Doesn’t this also provide some support for using the hybrid fibre/copper path (where is makes sense) as a means of getting fibre deeper into the network and providing coverage much quicker than the 100% full fibre approach? Then full-fibre can be installed where there’s no realistic alternative and/or opportunities arise, such as new builds or where the commercial prospects make sense.

    • GNewton

      @SteveJones: Your reasoning is somewhat flawed. While the VDSL approach does indeed run fibre deeper into the access network, up to the cabinets, there is no reasonable complementary Fibre-on-Demand product to do the final fibre, the current incarnation of fibre-on-demand is pretty much a dead product, wrongly priced, and wrongly specified.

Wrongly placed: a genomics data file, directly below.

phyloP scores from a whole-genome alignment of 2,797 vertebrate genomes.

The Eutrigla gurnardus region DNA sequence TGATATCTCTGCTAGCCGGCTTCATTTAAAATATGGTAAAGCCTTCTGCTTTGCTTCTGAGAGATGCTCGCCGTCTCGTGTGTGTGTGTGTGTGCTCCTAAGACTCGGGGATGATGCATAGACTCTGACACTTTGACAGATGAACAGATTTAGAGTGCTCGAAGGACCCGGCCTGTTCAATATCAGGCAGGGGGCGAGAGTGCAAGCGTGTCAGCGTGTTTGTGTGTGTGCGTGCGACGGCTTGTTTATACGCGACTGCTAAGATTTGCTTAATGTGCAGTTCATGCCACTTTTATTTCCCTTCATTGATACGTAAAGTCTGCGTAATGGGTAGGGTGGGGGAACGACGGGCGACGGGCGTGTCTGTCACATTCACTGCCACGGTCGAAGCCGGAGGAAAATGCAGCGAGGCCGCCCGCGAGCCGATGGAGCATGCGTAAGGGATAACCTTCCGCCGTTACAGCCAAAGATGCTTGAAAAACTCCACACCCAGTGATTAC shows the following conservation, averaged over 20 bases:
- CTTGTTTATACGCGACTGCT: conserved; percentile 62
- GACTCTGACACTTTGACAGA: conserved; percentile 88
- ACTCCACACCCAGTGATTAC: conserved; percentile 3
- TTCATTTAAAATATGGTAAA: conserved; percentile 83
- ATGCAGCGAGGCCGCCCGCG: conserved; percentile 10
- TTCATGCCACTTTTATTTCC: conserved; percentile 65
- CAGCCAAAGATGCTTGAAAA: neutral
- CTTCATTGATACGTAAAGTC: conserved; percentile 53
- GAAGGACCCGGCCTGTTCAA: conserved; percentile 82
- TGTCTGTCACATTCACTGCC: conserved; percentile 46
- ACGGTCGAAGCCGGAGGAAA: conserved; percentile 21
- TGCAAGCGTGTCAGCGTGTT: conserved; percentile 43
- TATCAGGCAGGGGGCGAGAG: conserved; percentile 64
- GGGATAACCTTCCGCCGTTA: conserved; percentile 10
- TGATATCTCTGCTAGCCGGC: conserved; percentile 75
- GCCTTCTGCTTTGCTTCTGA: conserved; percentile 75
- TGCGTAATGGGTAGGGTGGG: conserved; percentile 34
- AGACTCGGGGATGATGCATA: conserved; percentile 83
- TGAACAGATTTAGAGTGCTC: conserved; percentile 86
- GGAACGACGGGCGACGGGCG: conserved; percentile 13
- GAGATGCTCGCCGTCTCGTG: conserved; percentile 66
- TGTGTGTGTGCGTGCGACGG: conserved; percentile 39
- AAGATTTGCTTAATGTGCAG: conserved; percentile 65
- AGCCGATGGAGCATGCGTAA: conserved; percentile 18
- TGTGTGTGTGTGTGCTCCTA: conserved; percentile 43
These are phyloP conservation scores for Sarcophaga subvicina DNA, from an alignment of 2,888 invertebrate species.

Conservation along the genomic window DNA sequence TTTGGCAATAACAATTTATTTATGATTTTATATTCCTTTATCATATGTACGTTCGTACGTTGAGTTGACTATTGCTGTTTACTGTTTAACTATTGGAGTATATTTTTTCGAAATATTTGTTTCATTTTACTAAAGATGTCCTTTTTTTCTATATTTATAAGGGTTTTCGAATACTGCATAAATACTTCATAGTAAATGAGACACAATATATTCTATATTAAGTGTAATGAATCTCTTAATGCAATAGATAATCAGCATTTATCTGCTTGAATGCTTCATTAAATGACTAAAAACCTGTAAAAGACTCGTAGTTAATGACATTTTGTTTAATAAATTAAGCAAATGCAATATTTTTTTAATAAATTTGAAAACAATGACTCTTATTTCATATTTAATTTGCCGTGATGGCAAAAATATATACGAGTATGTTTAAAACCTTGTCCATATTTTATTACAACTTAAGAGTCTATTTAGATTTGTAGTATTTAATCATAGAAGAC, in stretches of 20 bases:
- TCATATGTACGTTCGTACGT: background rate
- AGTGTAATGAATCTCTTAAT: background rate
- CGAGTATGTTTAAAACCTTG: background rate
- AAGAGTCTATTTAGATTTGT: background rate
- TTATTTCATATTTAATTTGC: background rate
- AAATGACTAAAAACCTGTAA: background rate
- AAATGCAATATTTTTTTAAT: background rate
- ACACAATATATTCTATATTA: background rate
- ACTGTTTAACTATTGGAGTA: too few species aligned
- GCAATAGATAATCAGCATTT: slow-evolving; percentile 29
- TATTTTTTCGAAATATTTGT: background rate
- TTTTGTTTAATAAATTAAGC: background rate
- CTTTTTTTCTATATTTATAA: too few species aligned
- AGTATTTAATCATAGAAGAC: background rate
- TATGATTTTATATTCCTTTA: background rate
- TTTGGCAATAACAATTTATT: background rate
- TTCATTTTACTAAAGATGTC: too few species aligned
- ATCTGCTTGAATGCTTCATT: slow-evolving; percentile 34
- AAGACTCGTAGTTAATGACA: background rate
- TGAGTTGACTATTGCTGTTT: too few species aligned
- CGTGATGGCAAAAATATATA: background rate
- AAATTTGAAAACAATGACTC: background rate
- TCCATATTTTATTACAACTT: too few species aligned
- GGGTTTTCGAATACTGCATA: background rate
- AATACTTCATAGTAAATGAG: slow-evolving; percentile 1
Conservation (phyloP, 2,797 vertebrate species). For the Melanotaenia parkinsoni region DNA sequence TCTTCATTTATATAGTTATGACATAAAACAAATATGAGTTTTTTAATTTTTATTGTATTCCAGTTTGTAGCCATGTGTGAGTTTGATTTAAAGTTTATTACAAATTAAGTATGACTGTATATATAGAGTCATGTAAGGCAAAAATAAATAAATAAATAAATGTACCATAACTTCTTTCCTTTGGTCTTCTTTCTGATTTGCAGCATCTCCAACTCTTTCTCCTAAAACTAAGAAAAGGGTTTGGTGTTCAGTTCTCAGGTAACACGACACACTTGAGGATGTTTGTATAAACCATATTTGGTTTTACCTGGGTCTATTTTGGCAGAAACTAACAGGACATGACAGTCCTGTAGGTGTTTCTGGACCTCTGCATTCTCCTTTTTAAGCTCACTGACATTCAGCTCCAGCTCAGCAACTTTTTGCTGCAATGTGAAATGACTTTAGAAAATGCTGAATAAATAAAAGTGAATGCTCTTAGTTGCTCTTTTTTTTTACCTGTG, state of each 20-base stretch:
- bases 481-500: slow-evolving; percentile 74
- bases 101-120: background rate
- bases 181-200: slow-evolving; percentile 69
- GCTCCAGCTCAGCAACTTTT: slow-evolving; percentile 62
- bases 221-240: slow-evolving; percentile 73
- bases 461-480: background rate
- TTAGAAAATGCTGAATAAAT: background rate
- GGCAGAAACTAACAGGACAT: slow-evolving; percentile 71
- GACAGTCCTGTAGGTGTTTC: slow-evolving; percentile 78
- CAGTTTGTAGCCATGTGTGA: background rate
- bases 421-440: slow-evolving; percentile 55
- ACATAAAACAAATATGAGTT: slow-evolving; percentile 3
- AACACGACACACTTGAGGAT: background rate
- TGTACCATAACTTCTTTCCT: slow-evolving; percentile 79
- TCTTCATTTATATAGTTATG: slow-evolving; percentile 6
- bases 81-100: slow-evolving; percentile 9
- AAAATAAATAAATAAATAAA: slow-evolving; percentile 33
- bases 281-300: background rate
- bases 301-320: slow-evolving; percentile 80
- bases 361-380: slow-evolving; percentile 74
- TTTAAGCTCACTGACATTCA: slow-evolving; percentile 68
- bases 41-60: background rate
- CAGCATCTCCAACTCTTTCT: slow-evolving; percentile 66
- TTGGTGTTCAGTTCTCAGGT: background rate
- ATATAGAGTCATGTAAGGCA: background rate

There won’t be any widespread fibre coming from BT anytime soon, BT has followed wrong strategies over the past few years, focusing too much of short term goals, at the expense of a long term future. In view of BTs rapidly increasing pension fund’s time bomb this company will be increasingly restricted in its ability to do urgently needed larger investments. This is bad for end consumers and BT shareholders. Openreach should have been completely spun off BT ages ago, and the pensions issue should have been addressed a long time ago.

      Nowadays its better to let other telecom companies do the job

  2. TheFacts

    Surely:

    an increasing number of fibre optic cables

    or

    an increasing amount of fibre optic cable

    As we say in the trade, ‘a no-brainer’.

  3. George M

    I agree with Mark Collins at Cityfibre who is quoted
    “It has also been rightly critical of the current status quo which sees outdated and misjudged policies and regulations stifling fair competition and investment.”